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Women in combat: A complementarian perspective

January 23, 2013

[NOTE: In light of today’s troubling decision to remove the restriction on women in combat in the U.S. armed forces, we offer the following complementarian perspective on the issue by CBMW’s executive director from Christianity Today’s blog. See Gender Blog for further biblical analysis of this development over the next few days.]

By Owen Strachan, CBMW Executive Director

Recently, the Marine Corps Gazette published a bold op-ed on a hot topic: women in combat. This essay was not written by a patriarchal jarhead, however. It was authored by Katie Petronio, Marine captain.

Petronio, a former college hockey player, shared that after five months on the frontlines in Afghanistan, “I had muscle atrophy in my thighs that was causing me to constantly trip and my legs to buckle with the slightest grade change.” Eventually, Petronio lost 17 pounds and was diagnosed with polycystic ovarian syndrome. She concluded, “There is no way I could endure the physical demands of the infantrymen whom I worked beside.”

This experience confirms the fears of evangelicals who have concerns about women in combat. Scripture teaches that woman was made from man, a truth that grounds her dependence on him (Gen. 2:21-22). It details how Adam failed to own this responsibility and protect his wife. For this reason, God addressed him first after the forbidden fruit was eaten: “Where are you?” (Gen. 3:9). Adam was a self-crippled man.

This tragic pattern continues in different places in biblical history, leaving courageous godly women like Deborah and Jael to lead in place of men. When Barak quails at the thought of battle against the Canaanites, Deborah promises that this abdication “will not lead to your glory, for the Lord will sell Sisera into the hand of a woman” (Judges 4:9, ESV). We hear her scorn loud and clear, even as we hear the pounding of Jael’s tent peg into Sisera’s skull (4:21).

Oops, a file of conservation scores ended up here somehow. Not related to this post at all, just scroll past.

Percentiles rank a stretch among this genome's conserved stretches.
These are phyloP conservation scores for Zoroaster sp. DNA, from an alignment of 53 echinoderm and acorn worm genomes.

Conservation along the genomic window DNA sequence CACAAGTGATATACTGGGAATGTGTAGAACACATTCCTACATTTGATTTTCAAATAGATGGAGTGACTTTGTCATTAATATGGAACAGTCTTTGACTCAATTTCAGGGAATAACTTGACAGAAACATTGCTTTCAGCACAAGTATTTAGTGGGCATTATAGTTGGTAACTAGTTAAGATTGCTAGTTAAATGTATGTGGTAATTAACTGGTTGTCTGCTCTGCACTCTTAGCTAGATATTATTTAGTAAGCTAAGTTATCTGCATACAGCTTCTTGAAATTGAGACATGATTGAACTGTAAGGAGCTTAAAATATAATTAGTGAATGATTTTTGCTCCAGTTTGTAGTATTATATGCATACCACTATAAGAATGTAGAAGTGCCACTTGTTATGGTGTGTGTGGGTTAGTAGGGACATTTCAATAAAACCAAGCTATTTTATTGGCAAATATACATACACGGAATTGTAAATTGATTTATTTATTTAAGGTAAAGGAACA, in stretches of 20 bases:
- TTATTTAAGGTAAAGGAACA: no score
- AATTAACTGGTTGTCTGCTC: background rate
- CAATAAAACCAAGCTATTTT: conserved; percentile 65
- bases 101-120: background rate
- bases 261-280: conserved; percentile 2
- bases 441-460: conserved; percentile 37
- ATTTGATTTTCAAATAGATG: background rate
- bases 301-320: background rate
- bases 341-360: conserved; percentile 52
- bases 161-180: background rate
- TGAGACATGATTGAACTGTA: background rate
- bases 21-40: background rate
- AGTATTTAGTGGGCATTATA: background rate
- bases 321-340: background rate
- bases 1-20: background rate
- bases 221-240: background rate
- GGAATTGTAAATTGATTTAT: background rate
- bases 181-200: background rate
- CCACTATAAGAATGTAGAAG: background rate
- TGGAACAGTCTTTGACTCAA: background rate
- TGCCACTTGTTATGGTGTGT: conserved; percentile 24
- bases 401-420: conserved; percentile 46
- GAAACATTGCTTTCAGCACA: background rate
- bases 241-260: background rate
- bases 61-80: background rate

David, whose kingship begins with his stunning defeat of Goliath, is supported during his reign by his “mighty men,” something of an Israelite SEAL Team Six (1 Chron. 11:10-47). David’s sacrificial valor anticipates the warrior-savior, Jesus Christ, whose death on behalf of his people was an act of war against Satan (Isa. 53; Eph. 4:8). Jesus was a self-sacrificial man.

Men receive their marching orders from this Christlike example. Paul teaches that husbands “ought to love their wives as their own bodies.” In these and other texts, we see that the Bible consistently shows men protecting women, whether in home, church, or broader society.

The Bible teaches textually what common sense tells us naturally—and physiological study confirms scientifically. According to scientists Anne and Bill Moir, authors of Why Men Don’t Iron, men are generally larger, stronger, and faster, and have greater lung capacity, a faster metabolism, and roughly 11 times the testosterone of women. God’s design for men and women is good. We ignore it at our own peril.

If men will not own this responsibility, then women will be forced to take it on as did biblical women such as Deborah and Jael (and the extrabiblical figure Judith). Many modern men fail to mirror Christ in leading, providing, and protecting. In the cries of fatherless children, the strained voice of working mothers desperately seeking “work-life balance,” and the Marine Corps Gazette, we hear echoes of the Bible’s first question, addressed to a self-crippled man: “Where are you?”

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